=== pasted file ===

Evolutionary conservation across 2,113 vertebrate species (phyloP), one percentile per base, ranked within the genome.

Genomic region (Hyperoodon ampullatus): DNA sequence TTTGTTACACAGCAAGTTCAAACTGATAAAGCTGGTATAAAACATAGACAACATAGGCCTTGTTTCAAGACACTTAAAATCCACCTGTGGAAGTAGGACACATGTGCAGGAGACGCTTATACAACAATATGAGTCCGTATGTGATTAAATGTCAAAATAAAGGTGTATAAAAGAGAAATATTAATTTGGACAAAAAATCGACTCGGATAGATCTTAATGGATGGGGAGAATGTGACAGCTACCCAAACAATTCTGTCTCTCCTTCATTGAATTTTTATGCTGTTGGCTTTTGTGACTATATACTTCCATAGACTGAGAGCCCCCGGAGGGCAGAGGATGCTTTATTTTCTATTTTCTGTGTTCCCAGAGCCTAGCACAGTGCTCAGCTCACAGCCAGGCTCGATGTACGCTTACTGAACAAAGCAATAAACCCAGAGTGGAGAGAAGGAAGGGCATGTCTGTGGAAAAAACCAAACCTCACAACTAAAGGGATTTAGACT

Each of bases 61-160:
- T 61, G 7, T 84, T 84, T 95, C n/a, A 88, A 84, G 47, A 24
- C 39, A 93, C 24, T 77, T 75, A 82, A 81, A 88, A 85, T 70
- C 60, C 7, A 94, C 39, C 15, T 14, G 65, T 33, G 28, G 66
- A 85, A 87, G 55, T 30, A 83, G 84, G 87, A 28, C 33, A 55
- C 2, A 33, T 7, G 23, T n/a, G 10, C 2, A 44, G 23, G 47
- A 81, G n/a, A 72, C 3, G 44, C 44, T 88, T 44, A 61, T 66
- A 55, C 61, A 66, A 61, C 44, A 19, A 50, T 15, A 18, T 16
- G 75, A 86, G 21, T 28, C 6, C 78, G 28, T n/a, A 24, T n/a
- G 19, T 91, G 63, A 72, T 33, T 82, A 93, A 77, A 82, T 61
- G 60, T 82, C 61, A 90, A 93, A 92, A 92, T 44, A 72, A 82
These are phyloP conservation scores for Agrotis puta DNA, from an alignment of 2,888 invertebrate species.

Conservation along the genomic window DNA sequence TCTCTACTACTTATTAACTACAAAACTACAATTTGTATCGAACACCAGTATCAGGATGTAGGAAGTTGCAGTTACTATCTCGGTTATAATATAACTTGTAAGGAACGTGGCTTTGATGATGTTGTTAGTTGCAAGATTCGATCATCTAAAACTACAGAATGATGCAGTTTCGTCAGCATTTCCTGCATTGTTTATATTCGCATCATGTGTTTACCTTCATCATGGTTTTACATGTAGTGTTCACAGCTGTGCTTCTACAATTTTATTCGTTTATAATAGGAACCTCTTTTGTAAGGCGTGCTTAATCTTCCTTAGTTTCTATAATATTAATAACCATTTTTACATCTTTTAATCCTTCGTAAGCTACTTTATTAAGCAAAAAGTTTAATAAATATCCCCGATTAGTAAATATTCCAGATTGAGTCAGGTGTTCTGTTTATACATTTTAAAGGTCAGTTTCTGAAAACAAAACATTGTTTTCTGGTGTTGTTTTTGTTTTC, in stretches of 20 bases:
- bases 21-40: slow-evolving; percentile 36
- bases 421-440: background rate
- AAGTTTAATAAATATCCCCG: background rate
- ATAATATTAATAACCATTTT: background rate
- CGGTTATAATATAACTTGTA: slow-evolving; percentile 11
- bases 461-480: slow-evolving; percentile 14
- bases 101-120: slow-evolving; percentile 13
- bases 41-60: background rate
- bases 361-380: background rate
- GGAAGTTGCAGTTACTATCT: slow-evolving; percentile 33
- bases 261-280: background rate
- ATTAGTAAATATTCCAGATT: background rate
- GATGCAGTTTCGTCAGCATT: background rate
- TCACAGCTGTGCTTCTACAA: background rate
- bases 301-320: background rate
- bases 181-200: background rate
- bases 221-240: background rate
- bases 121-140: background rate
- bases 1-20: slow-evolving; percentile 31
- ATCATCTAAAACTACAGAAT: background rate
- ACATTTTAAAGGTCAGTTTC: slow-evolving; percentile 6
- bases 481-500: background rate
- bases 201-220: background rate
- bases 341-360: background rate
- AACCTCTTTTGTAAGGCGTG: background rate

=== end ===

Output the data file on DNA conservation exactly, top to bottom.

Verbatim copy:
Evolutionary conservation across 2,113 vertebrate species (phyloP), one percentile per base, ranked within the genome.

Genomic region (Hyperoodon ampullatus): DNA sequence TTTGTTACACAGCAAGTTCAAACTGATAAAGCTGGTATAAAACATAGACAACATAGGCCTTGTTTCAAGACACTTAAAATCCACCTGTGGAAGTAGGACACATGTGCAGGAGACGCTTATACAACAATATGAGTCCGTATGTGATTAAATGTCAAAATAAAGGTGTATAAAAGAGAAATATTAATTTGGACAAAAAATCGACTCGGATAGATCTTAATGGATGGGGAGAATGTGACAGCTACCCAAACAATTCTGTCTCTCCTTCATTGAATTTTTATGCTGTTGGCTTTTGTGACTATATACTTCCATAGACTGAGAGCCCCCGGAGGGCAGAGGATGCTTTATTTTCTATTTTCTGTGTTCCCAGAGCCTAGCACAGTGCTCAGCTCACAGCCAGGCTCGATGTACGCTTACTGAACAAAGCAATAAACCCAGAGTGGAGAGAAGGAAGGGCATGTCTGTGGAAAAAACCAAACCTCACAACTAAAGGGATTTAGACT

Each of bases 61-160:
- T 61, G 7, T 84, T 84, T 95, C n/a, A 88, A 84, G 47, A 24
- C 39, A 93, C 24, T 77, T 75, A 82, A 81, A 88, A 85, T 70
- C 60, C 7, A 94, C 39, C 15, T 14, G 65, T 33, G 28, G 66
- A 85, A 87, G 55, T 30, A 83, G 84, G 87, A 28, C 33, A 55
- C 2, A 33, T 7, G 23, T n/a, G 10, C 2, A 44, G 23, G 47
- A 81, G n/a, A 72, C 3, G 44, C 44, T 88, T 44, A 61, T 66
- A 55, C 61, A 66, A 61, C 44, A 19, A 50, T 15, A 18, T 16
- G 75, A 86, G 21, T 28, C 6, C 78, G 28, T n/a, A 24, T n/a
- G 19, T 91, G 63, A 72, T 33, T 82, A 93, A 77, A 82, T 61
- G 60, T 82, C 61, A 90, A 93, A 92, A 92, T 44, A 72, A 82
These are phyloP conservation scores for Agrotis puta DNA, from an alignment of 2,888 invertebrate species.

Conservation along the genomic window DNA sequence TCTCTACTACTTATTAACTACAAAACTACAATTTGTATCGAACACCAGTATCAGGATGTAGGAAGTTGCAGTTACTATCTCGGTTATAATATAACTTGTAAGGAACGTGGCTTTGATGATGTTGTTAGTTGCAAGATTCGATCATCTAAAACTACAGAATGATGCAGTTTCGTCAGCATTTCCTGCATTGTTTATATTCGCATCATGTGTTTACCTTCATCATGGTTTTACATGTAGTGTTCACAGCTGTGCTTCTACAATTTTATTCGTTTATAATAGGAACCTCTTTTGTAAGGCGTGCTTAATCTTCCTTAGTTTCTATAATATTAATAACCATTTTTACATCTTTTAATCCTTCGTAAGCTACTTTATTAAGCAAAAAGTTTAATAAATATCCCCGATTAGTAAATATTCCAGATTGAGTCAGGTGTTCTGTTTATACATTTTAAAGGTCAGTTTCTGAAAACAAAACATTGTTTTCTGGTGTTGTTTTTGTTTTC, in stretches of 20 bases:
- bases 21-40: slow-evolving; percentile 36
- bases 421-440: background rate
- AAGTTTAATAAATATCCCCG: background rate
- ATAATATTAATAACCATTTT: background rate
- CGGTTATAATATAACTTGTA: slow-evolving; percentile 11
- bases 461-480: slow-evolving; percentile 14
- bases 101-120: slow-evolving; percentile 13
- bases 41-60: background rate
- bases 361-380: background rate
- GGAAGTTGCAGTTACTATCT: slow-evolving; percentile 33
- bases 261-280: background rate
- ATTAGTAAATATTCCAGATT: background rate
- GATGCAGTTTCGTCAGCATT: background rate
- TCACAGCTGTGCTTCTACAA: background rate
- bases 301-320: background rate
- bases 181-200: background rate
- bases 221-240: background rate
- bases 121-140: background rate
- bases 1-20: slow-evolving; percentile 31
- ATCATCTAAAACTACAGAAT: background rate
- ACATTTTAAAGGTCAGTTTC: slow-evolving; percentile 6
- bases 481-500: background rate
- bases 201-220: background rate
- bases 341-360: background rate
- AACCTCTTTTGTAAGGCGTG: background rate